Two wall texts in an MFA gallery on commerce address slavery as well. The Dutch used “coerced labor, including slavery,” adds the label to a model of the Dutch East India Company ship Valkenisse. “We’ve taken on slavery and colonialism in a big way,” Ilchman said.
Arthur Wheelock, former longtime National Gallery northern Baroque curator and University of Maryland art historian, is uncomfortable broadly with what he calls an over-correction of the “Golden Age” corrective. (Wheelock has not yet seen the MFA galleries and commented on the field, not the Boston museum’s installation.)
Holland was not a perfect society, but it has long been considered a nation that tried its best to support the poor and disadvantaged. It welcomed Jews, and allowed Catholics to worship privately, provided they did not make a fuss, Wheelock said. (Thus Holland’s “hidden” churches.) Most Dutch ships carried goods, and not all transported slaves, Wheelock said. “To pick out the Dutch and to taint the whole society because of that is complicated.”
Wheelock believes viewers can take away “humanizing messages” of dignity, love, and faith from seeing Dutch and Flemish art. “They teach one about the complexities of life,” he said. “I think it’s important to be able to speak out and say, ‘These are important. They remain important. We can all take messages from them to guide us.’”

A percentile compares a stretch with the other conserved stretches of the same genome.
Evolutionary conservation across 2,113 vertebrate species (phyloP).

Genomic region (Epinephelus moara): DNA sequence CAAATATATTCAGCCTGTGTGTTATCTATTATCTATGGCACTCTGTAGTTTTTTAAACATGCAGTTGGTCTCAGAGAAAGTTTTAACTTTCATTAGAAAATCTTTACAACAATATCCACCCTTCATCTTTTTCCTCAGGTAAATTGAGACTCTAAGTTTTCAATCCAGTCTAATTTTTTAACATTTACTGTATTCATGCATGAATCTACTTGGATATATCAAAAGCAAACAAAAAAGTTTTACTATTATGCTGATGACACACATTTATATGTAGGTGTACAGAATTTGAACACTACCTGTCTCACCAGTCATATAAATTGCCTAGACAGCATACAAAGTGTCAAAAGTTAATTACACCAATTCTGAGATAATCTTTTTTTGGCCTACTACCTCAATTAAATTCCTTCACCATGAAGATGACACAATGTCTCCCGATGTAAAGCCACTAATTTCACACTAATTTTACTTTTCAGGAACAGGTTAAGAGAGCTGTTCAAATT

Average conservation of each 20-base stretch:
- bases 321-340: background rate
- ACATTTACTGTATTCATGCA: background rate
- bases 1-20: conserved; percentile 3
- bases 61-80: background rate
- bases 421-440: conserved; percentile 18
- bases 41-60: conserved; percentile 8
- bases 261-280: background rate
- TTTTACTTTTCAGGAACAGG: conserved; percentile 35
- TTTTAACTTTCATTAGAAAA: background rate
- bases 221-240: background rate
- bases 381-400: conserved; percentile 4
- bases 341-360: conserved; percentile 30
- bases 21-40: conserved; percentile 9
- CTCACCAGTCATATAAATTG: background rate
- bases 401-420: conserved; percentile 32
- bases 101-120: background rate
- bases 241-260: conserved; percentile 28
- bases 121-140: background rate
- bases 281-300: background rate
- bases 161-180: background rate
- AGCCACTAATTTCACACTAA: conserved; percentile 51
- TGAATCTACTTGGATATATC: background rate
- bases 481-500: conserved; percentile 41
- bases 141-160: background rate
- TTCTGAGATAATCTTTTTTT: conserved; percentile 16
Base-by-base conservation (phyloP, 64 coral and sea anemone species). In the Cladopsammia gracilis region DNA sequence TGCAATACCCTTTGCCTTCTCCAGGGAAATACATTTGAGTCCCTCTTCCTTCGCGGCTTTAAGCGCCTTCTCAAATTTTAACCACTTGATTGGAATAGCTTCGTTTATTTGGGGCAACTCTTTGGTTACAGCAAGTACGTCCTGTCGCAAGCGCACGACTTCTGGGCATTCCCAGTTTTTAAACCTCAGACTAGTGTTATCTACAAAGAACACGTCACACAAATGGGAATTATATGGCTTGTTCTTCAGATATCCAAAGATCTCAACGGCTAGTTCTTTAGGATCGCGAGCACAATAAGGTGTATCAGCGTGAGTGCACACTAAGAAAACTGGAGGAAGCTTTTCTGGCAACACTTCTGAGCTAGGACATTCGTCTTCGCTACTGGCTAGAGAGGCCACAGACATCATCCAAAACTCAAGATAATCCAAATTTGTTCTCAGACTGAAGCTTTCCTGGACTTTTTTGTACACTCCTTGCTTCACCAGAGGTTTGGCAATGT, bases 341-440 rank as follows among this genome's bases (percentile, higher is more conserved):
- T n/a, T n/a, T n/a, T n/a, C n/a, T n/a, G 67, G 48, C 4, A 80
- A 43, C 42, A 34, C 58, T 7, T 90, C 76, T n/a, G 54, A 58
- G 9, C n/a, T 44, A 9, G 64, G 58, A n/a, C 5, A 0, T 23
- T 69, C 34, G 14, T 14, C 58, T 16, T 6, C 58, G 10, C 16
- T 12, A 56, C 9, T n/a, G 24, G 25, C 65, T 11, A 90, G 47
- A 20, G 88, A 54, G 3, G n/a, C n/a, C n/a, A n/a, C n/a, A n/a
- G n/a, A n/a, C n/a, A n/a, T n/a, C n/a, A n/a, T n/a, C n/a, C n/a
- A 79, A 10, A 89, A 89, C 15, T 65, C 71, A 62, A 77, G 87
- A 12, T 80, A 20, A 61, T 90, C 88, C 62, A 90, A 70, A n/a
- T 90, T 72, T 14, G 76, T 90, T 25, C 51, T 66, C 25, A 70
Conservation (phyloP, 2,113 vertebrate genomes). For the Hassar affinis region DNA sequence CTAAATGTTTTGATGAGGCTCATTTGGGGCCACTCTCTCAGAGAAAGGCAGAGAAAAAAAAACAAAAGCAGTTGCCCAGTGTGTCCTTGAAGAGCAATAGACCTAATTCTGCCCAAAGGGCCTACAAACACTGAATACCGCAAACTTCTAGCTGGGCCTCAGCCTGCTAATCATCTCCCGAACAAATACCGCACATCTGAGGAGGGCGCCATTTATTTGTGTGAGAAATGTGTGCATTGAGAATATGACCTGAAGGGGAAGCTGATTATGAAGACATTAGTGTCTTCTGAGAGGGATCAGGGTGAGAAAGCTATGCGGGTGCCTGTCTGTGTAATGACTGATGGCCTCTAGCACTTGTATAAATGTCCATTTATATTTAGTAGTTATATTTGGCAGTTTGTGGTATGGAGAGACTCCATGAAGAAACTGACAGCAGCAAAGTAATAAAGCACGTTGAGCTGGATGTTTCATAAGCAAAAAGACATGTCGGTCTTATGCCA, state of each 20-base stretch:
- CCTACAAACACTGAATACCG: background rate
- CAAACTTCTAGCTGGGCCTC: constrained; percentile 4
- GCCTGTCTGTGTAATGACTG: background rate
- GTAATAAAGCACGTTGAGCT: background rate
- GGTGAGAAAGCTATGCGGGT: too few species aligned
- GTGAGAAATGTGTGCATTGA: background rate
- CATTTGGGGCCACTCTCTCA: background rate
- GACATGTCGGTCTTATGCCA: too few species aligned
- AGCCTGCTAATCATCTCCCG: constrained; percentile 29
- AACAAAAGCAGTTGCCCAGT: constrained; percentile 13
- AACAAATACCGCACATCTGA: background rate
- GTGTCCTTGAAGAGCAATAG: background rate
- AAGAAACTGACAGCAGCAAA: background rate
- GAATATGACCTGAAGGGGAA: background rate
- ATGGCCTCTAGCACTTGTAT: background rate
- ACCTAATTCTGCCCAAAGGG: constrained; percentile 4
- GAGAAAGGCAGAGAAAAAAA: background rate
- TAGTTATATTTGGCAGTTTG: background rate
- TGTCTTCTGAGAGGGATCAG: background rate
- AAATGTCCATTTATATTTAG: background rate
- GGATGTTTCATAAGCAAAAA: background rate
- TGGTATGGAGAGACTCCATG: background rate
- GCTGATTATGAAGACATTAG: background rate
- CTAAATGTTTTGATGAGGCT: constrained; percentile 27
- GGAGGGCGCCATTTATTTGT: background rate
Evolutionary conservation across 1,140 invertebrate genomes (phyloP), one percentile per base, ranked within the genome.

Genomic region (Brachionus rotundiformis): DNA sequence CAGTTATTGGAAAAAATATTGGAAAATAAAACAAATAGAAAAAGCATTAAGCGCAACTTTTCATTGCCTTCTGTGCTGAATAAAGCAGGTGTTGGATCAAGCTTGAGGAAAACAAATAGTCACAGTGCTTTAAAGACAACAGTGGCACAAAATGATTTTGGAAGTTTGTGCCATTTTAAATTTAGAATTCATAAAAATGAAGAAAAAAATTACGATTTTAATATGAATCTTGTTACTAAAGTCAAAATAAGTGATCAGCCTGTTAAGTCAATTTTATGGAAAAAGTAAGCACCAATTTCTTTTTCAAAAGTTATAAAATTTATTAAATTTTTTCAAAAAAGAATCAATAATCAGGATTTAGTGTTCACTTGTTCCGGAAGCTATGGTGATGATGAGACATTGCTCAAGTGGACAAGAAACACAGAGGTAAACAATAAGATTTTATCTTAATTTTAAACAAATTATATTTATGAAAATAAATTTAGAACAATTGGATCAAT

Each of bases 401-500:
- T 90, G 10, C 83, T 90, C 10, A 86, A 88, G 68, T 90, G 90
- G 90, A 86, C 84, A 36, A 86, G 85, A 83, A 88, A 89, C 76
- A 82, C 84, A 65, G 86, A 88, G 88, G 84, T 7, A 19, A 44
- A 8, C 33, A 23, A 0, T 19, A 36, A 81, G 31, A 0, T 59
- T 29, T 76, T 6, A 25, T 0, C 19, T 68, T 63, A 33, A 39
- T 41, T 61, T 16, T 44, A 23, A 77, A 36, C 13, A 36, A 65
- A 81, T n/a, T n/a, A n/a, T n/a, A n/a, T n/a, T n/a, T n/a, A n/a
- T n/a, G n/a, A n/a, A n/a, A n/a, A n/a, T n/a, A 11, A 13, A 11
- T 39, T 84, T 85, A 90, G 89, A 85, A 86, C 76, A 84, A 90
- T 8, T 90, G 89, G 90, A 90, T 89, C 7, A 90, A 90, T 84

Whether corrective or over-correction, museums may mislead visitors if they focus exclusively on Dutch 17th-century business practices, and not, say, on fabulously wealthy French kings or Russian czars, who may have also been involved in systems of human rights violations.
Out of fairness to 17th-century Dutch businessmen, shouldn’t curators also scrutinize publicly the business ventures of their present-day donors—the very ones whose philanthropy and aesthetic taste they celebrate in their labels? Cultural tax audits, after all, ought to probe evenly.